all’s fair: there are so many kinds of love

By W. S. Merwin

Your absence has gone through me
Like thread through a needle.
Everything I do is stitched with its color.


I started wearing perfume again just over a year ago, not daily, but on occasions I want to be remembered. Because the olfactory bulb in the brain has such an intimate relationship with the emotional amygdala and the hippocampus, responsible for associative learning, scent can conjure memories like nothing else. Therefore my perfume, warmed by my body, becomes a language, waterlily sweet thickened with amber musk, sharp with vanilla, my name as a ripple through the air, ever changing, the apple bright notes fading quickly, replaced by apricot skin, delicious with chocolate and as smooth to welcome hands. It was chosen specifically to be as honest a self-representation as possible, so that I can be conjured with it, a spirit named. Triggered, linked, set, and match. My scent part of the toolkit, like my pen, like my tongue. Mercenary social graces, my hair my banner, my fight my own.

A touch in the fiery tangle on top of my head and a touch on the collar of his shirt, a drop to the hollow of my throat, a drop behind his ear, a mist that became my invisible self, recognized as deep as the lizard brain.

Knife bearer, dream walker, post-geographic mythologist. I have been claimed again, a shadow drifting through space and time, a gift I left in a small green bag. He was downstairs, I was helping upstairs, packing alone. Enough time to leave my memory in his luggage, the only way I could think of to go with him, the scent clinging to his things like we did to each other, rarely farther than arm’s reach, as brassy but as certain as when I met his eyes, picked his necklace up from the dresser, and slipped the pendant into my mouth, (I, too, am like you), defiance, acceptance, a dare and a promise both. Story-telling subconscious, unconscious together, our minds told the same narrative while asleep our first night, something I had forgotten could happen, if I even ever knew, a cold-reading shared between us, a city to explore, climbing old buildings with rusted stairs, our footsteps clanging, a ladder. When we woke, even as it defied logic, all I wanted was to say, “Thank you”, “That was beautiful”, “I love you”, and “Let’s do that again.”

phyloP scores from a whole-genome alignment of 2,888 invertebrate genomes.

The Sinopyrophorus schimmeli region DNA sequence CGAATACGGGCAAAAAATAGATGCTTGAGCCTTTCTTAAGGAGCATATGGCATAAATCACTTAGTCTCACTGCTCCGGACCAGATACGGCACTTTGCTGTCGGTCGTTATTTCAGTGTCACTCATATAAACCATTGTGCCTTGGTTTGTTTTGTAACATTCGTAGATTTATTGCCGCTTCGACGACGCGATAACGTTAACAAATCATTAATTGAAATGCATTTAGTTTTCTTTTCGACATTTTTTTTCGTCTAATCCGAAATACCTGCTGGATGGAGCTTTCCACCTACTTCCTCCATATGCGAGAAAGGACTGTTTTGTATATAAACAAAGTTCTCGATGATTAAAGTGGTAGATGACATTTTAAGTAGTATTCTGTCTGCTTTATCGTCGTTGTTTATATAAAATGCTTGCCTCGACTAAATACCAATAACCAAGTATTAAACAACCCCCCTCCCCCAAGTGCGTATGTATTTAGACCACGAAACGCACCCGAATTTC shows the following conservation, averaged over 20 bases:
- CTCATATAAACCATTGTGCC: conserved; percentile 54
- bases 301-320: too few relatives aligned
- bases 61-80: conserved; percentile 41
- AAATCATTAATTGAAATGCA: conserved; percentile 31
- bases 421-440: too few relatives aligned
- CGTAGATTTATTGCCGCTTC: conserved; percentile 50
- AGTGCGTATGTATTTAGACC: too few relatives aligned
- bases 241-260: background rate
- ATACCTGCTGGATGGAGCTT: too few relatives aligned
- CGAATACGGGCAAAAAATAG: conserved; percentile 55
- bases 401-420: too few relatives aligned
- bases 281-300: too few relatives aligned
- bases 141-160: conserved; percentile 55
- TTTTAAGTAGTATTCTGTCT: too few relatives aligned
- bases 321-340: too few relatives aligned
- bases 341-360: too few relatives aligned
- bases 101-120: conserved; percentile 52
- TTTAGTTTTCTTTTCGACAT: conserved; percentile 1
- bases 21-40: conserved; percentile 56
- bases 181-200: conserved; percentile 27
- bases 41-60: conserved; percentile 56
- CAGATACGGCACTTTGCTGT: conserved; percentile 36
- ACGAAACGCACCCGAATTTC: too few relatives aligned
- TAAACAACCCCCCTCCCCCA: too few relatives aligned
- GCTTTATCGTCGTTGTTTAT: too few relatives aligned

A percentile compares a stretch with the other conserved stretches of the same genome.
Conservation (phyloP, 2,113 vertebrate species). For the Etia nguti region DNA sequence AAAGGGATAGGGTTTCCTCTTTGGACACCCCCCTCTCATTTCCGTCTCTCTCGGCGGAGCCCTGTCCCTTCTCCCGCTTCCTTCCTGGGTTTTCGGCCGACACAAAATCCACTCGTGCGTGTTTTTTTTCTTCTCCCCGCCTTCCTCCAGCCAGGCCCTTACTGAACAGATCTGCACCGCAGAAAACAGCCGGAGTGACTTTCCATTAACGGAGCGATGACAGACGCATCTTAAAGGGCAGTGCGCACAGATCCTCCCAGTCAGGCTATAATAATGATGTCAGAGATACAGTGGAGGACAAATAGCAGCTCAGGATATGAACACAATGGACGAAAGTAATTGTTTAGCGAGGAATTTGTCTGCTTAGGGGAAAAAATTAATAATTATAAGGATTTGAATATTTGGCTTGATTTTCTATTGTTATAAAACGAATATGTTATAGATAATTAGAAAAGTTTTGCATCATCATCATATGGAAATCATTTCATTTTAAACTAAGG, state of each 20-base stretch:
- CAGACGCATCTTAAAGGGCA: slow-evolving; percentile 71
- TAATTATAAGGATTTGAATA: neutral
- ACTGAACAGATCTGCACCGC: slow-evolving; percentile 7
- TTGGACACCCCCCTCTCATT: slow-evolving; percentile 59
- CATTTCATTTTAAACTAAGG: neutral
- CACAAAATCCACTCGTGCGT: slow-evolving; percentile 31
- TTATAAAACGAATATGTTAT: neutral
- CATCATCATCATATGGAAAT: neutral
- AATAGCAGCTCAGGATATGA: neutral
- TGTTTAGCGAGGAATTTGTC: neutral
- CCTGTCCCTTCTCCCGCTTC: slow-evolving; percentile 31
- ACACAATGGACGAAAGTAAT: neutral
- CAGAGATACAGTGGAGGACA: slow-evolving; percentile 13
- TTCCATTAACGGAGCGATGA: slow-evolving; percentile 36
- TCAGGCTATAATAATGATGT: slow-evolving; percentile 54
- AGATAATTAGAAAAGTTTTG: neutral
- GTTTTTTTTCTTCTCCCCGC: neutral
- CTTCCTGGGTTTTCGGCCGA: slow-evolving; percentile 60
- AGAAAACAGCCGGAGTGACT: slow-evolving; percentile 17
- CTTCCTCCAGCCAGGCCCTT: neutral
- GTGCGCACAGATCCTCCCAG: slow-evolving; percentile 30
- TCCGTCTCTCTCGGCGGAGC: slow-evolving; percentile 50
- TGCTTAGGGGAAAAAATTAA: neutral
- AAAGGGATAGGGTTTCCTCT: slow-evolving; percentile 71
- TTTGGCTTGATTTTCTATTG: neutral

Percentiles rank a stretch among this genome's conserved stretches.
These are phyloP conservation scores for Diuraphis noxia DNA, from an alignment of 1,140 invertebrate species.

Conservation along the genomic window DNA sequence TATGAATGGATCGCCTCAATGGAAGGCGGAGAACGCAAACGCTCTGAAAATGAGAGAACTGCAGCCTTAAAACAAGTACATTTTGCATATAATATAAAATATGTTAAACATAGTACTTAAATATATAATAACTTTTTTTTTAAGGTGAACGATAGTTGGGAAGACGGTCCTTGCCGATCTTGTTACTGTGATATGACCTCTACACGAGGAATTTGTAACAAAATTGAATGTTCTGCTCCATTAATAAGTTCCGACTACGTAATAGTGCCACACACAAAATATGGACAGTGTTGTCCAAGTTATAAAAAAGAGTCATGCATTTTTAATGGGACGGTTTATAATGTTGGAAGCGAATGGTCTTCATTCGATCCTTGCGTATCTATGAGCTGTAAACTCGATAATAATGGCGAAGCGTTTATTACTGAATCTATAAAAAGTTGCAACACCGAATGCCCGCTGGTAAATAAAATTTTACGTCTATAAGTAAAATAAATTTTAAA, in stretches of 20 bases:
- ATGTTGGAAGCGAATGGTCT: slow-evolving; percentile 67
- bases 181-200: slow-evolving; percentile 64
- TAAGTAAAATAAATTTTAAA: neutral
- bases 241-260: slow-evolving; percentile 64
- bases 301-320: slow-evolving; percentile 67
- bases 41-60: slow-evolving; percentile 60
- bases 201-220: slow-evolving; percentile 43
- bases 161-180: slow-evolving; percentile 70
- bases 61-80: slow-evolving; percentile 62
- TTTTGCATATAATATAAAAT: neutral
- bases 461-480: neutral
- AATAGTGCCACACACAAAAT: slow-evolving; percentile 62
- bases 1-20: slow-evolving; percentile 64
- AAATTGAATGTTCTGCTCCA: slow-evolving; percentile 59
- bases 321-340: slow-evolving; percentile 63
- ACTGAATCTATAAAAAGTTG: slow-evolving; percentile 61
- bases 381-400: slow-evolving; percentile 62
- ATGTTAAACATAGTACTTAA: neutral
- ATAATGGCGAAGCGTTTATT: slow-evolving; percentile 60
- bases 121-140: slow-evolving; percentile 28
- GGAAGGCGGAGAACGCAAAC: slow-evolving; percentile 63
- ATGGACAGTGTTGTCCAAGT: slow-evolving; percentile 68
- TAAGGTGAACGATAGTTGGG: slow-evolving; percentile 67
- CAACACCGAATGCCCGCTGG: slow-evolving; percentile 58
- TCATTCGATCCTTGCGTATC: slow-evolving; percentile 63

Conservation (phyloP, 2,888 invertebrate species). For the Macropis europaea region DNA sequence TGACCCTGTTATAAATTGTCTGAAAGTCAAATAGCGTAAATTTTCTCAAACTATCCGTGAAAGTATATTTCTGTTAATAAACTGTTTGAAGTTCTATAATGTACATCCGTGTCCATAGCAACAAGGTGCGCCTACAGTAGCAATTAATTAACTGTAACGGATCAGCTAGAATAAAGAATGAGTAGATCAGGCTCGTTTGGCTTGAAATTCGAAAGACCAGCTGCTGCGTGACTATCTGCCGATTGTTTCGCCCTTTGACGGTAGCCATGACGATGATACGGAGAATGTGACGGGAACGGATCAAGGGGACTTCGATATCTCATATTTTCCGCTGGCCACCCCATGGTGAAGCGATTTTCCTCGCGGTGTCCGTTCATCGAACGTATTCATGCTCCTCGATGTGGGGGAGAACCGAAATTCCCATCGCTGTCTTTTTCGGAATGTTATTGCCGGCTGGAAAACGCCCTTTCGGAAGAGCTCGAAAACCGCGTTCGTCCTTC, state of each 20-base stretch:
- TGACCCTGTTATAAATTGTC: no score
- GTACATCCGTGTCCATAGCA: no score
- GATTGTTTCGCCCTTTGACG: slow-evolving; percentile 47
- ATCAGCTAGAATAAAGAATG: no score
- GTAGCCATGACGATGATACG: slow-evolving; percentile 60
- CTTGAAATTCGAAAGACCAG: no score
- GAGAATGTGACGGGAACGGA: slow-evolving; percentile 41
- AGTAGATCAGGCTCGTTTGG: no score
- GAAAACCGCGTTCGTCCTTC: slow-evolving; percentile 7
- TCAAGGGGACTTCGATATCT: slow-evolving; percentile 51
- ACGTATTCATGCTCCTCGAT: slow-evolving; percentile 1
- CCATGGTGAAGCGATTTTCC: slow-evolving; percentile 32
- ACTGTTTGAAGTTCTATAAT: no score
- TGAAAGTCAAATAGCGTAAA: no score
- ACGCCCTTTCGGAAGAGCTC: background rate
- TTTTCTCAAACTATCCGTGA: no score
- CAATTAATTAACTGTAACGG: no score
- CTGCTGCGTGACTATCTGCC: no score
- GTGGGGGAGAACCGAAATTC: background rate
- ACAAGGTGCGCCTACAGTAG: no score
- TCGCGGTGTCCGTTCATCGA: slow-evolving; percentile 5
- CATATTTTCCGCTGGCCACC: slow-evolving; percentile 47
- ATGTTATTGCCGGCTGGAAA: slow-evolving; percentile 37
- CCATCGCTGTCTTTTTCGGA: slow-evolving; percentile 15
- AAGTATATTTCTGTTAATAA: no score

He unearthed it this week. I had been wondering when he would find my hidden, invisible gift, the only way I could be there when I need to be, even if only as a conditioned response. My ghost sent, wrapped in memory, a reminder of comfort and love during troubled times. My hope had been pinned on the chance that he wouldn’t open the bag during a mundane day, but only when he traveled again, leaving home to take care of heavy events. Now it has happened, a relative dying, I find myself waiting, my breath held, for the other penny to drop.

I don’t know where Lethbridge is, but the name is nice

Standing on the C-train, I’m looking out the window, trying to pinpoint what stop I need to be closest to the bookstore, (I had accidentally left my book, The Best of Lady Churchill’s Rosebud Wristlet, on the floor of the taxi we took from the airport to the temporary hotel), when she taps me on the arm. “Excuse me,” she says, and asks a woman’s name, something with multiple syllables I don’t exactly catch. “I’m sorry, no. You’re mistaken.” I reply, shaking my head. She’s somewhere in her fifties, well dressed, slightly expensive. The top of her head comes up to my chin. “I’m sorry,” her voice catches, “for a moment.. you reminded me of my.. my daughter.” Suddenly, she’s crying. I reach forward, take her in my arms, and let her lean into my body as she crumples. What else is there to do?

We stood like a statue of women welded together until the train slowed into the next stop. “Are you alright?” She nodded into my chest, took a deep breath, shakily stepped back, and thanked me. “Would you like to go for coffee?” I asked, “Talk about it?”

I bought her a dark hot chocolate and sat with her in an oversized chair, our knees touching. “She was the sweetest thing in my life. We had the same colour hair, but her voice was her father’s, do you understand that?” I said that I did, and she continued, “I was wonderfully young, around your age. Such a nightmare. I felt so stupid. We searched the whole place, got security to shut down the doors, check the parking lot. Didn’t matter.” Her story was sad, terrible, simple, and not unexpected, considering how we met. About twenty years ago, she said, her nine year old daughter was snatched from a Lethbridge grocery store.

“This is only the third time I’ve ever mistaken someone for her, you know, and the other two people wouldn’t give me the time of day.” I put an arm around her and she rest against it, warming her tiny hands on her cup, and we sat, silent, with our heads together. “I’m glad you found me,” I said. “Me too.”

Missing Persons

*am dancing*

One of my missing people has been discovered! My personal mythology has one less gap in it’s history.
Christopher, the whimsical computer lord, hath been found!
(Or rather, he hath found me!)

And solved the roomate situation, in one, may I dare say it? Fell swoop.

Missing Persons:

Charles Pascual
Douglas Forbes aka Crow
-thought to be in the Fraser & 41st area
Gavin, painter, clown, & human siamese
-thought to be in Calgary, {GreenFools??}

I’m going now to count pennies until they add up to busfare.